Friday, November 30, 2007

Window on Eurasia: Regional Officials Use Kremlin’s Campaign Against the Media to Move Against Their Own Enemies

Paul Goble

Vienna, November 30 – The leaders of many non-Russian republics and predominantly Russian regions across the Russian Federation are taking advantage of the Kremlin’s moves against media outlets linked to the political opposition to attack websites and newspapers whose coverage they do not like.
Three egregious examples of this trend – one in Ingushetia, a second in Tyva, and a third in Chita – have been reported in the last 24 hours alone. But there are undoubtedly many others about which few will learn about in a timely fashion or perhaps at all because of the blanket of silence such closings will throw over much of the country.
Some media rights groups, however, are attempting to keep track of this trend, and there is one hopeful sign: the editors of some outlets the regional authorities have attacked are working hard to publicize what has taken place. And some of their readers have organized protests to try to force the politicians to back down.
In many ways, the worst of these three actions came in Ingushetia, where after months of harassment, including threatening Internet providers who hosted it and hacking it so that visitors were redirected to a pornography site, officials in Nazran have succeeded in closing the website.
The government there succeeded by sending relatives of the top leaders there to speak to and presumably threaten the father of the owner of the opposition site, and he asked his son to close the site down. In Ingush society, as one participant in this process said, “a father’s word is law,” and now the site presumably will be offline.
That is a tragedy of the first order because this site had provided much of the information outsiders have received about the worsening of conditions in that North Caucasus republic and the sharpening of tensions between its pro-Kremlin leaders and the population (
The second case, in Tyva, may strike some as unimportant because the journal officials have interfered with is published in Tuvan for rural residents in that republic, has a print run of only 999 copies (the maximum allowed for a publication without official registration), and is completely apolitical.
But the authorities there, also pro-Kremlin, do not like this independent outlet, perhaps fearing that at some future point, it could become political and be turned against them. And consequently, they have taken some unusual steps to interfere with the publication of Ulaachi.
In the latest move, apparently earlier this week, the authorities seized the entire print run out of the taxi that was carrying it in order to prevent the editors from disseminating it, even though there was nothing political – except perhaps the fact that the journal appears in Tuvan rather than Russian.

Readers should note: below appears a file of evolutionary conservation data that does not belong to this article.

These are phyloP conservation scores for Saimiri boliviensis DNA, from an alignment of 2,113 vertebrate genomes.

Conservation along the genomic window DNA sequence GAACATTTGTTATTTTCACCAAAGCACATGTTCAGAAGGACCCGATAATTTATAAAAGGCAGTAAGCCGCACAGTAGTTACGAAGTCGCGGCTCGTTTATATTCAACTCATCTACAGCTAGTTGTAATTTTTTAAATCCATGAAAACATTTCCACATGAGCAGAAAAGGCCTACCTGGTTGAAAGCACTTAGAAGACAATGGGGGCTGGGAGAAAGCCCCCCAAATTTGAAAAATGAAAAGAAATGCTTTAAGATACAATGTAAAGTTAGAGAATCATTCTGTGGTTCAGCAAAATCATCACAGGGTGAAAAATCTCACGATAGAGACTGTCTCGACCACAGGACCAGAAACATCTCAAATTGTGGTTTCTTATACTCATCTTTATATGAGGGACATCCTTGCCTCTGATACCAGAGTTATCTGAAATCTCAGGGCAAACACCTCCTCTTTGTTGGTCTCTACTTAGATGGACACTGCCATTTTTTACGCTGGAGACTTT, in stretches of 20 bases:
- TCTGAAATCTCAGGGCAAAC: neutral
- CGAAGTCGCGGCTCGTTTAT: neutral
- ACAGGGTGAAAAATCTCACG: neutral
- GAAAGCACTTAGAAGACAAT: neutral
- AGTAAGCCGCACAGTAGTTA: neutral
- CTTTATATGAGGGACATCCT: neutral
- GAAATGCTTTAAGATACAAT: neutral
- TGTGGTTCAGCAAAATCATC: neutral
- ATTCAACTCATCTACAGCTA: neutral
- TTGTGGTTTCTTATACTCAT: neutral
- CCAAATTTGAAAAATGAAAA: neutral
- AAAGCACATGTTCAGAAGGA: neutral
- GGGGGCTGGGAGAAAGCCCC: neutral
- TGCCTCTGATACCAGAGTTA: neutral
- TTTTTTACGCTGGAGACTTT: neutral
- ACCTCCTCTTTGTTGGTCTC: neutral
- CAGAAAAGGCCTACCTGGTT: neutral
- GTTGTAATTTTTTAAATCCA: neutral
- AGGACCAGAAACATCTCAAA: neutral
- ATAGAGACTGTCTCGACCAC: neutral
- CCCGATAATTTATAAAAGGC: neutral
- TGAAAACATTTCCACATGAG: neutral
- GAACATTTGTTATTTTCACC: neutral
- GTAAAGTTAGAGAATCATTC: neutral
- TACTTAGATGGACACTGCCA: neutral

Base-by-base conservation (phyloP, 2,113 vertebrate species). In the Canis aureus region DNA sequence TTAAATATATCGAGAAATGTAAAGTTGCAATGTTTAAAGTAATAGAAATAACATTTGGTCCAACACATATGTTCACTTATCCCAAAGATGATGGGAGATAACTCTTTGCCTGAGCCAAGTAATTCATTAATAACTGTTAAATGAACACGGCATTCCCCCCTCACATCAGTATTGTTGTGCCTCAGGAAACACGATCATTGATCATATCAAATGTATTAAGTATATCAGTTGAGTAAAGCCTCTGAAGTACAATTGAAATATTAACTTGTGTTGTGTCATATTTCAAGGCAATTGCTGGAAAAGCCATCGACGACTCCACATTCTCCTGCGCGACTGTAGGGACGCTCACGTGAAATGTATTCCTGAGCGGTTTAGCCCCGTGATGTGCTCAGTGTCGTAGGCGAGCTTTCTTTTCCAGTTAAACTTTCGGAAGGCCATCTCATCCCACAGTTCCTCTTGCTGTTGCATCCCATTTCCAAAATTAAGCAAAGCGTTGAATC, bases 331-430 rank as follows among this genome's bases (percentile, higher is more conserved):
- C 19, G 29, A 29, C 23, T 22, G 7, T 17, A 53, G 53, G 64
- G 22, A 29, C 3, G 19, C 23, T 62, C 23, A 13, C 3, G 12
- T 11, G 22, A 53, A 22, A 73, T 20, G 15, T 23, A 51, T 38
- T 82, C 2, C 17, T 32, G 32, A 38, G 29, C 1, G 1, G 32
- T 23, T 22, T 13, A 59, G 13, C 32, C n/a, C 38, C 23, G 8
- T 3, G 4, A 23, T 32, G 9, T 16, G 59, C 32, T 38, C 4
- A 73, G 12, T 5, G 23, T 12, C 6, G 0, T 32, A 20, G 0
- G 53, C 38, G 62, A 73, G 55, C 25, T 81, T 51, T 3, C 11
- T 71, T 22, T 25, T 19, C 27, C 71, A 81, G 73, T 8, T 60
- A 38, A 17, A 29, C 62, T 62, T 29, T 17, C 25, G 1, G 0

After the editors raised a commotion about the illegality and injustice of this action, the authorities dumped the entire print run in a muddy street. Half of issue was destroyed, but the “Ulaachi” writers were able to recover the other and take it to their regular readers in the countryside (
The third case concerned the closure by officials of, an Internet-based news service in Chita apparently because it featured stories about protests there over the continued imprisonment of former Russian oligarch, Mikhail Khodorkovskiy (
Chita prosecutors accused that site’s Internet service provider as well as the Siberian Telephone Network of engaging in the distribution of extremist materials as a result. And they were thus pressured to force the news agency in question off line in a manner that did not directly involve the political leaders of that oblast.
The only positive aspects of this media crackdown are that it has shown into sharp relief just how authoritarian and lawless the current Russian government has become and that it has called attention to groups within Russian society who are prepared to protest such official illegality in the media sphere.
An intriguing example of the latter involves an open letter of a group of Russians noting their lack of trust in the official media and protesting moves against the free flow of information on the Internet ( and, for the text of the letter,
The outspokenness of these Russians is an encouraging sign even if it has not yet been echoed by Western governments in their reaction to what President Putin is doing -- and even more to what his policies have unleashed in the many parts of the Russian Federation beyond the view of journalists and diplomats in Moscow.

No comments: